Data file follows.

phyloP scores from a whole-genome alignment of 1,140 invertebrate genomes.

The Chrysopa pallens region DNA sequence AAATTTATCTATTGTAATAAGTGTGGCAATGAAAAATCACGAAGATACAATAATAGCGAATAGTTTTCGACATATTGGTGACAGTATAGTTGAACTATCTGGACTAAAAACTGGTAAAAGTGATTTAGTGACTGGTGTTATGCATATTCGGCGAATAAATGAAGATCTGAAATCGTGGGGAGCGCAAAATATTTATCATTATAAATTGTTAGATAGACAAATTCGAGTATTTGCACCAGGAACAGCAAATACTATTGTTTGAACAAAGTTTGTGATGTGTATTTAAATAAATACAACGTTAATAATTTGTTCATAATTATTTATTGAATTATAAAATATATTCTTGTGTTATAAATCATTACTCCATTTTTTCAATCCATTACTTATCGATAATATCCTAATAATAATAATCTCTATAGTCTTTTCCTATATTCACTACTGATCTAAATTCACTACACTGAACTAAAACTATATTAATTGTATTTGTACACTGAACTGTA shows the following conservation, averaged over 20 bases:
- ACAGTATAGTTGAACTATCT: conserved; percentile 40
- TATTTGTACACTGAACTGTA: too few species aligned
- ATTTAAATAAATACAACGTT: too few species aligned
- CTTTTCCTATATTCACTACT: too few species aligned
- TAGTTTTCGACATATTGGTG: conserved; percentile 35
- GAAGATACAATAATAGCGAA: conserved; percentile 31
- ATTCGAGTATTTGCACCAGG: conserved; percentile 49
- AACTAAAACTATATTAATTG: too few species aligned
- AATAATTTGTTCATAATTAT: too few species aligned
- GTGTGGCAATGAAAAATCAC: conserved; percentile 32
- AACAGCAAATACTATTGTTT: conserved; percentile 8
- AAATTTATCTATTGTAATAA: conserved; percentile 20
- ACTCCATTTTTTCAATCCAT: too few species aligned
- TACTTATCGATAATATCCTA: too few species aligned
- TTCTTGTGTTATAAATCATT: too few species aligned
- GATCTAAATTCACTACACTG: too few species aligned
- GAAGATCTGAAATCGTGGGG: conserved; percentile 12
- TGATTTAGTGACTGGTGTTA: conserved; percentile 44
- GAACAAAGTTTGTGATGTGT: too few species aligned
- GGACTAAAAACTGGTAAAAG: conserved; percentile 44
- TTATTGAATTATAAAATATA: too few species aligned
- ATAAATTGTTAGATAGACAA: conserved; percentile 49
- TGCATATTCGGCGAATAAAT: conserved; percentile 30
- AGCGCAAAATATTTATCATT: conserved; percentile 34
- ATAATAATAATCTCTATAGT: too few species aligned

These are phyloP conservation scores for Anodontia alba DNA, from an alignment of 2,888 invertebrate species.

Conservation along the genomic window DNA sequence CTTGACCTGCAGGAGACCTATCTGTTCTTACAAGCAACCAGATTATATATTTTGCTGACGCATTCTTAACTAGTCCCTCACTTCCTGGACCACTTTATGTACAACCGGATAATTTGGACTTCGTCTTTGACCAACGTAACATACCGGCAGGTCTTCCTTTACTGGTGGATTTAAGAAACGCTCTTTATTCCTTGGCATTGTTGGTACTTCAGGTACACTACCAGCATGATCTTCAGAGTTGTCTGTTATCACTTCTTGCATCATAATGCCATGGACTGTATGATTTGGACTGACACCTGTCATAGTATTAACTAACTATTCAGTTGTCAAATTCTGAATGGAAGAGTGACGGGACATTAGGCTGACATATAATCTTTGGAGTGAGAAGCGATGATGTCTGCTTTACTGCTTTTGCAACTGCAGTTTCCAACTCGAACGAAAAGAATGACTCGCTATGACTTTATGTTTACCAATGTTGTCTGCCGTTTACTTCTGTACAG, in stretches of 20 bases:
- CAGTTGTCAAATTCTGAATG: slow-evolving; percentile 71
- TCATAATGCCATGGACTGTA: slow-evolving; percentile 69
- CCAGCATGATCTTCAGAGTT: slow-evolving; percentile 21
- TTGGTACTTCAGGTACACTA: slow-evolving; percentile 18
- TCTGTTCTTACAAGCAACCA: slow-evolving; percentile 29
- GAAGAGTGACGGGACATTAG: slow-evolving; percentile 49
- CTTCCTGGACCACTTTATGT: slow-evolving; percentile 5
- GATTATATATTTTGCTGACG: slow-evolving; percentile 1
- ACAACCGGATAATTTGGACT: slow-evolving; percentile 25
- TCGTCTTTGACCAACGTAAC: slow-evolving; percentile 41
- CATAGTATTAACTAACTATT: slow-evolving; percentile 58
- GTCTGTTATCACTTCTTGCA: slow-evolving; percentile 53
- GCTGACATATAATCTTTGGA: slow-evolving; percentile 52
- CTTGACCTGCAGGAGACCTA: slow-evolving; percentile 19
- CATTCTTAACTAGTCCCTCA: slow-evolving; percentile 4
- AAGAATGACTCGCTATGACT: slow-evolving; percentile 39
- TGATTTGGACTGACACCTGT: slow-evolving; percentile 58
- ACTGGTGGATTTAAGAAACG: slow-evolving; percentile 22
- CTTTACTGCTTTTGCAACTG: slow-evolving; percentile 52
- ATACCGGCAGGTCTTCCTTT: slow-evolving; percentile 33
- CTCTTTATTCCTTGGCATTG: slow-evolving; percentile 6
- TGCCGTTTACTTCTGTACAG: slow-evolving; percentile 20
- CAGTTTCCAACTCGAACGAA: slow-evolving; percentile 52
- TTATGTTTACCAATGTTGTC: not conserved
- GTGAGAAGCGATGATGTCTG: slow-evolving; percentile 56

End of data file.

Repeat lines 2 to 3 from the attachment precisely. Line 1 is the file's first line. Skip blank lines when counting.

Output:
The Chrysopa pallens region DNA sequence AAATTTATCTATTGTAATAAGTGTGGCAATGAAAAATCACGAAGATACAATAATAGCGAATAGTTTTCGACATATTGGTGACAGTATAGTTGAACTATCTGGACTAAAAACTGGTAAAAGTGATTTAGTGACTGGTGTTATGCATATTCGGCGAATAAATGAAGATCTGAAATCGTGGGGAGCGCAAAATATTTATCATTATAAATTGTTAGATAGACAAATTCGAGTATTTGCACCAGGAACAGCAAATACTATTGTTTGAACAAAGTTTGTGATGTGTATTTAAATAAATACAACGTTAATAATTTGTTCATAATTATTTATTGAATTATAAAATATATTCTTGTGTTATAAATCATTACTCCATTTTTTCAATCCATTACTTATCGATAATATCCTAATAATAATAATCTCTATAGTCTTTTCCTATATTCACTACTGATCTAAATTCACTACACTGAACTAAAACTATATTAATTGTATTTGTACACTGAACTGTA shows the following conservation, averaged over 20 bases:
- ACAGTATAGTTGAACTATCT: conserved; percentile 40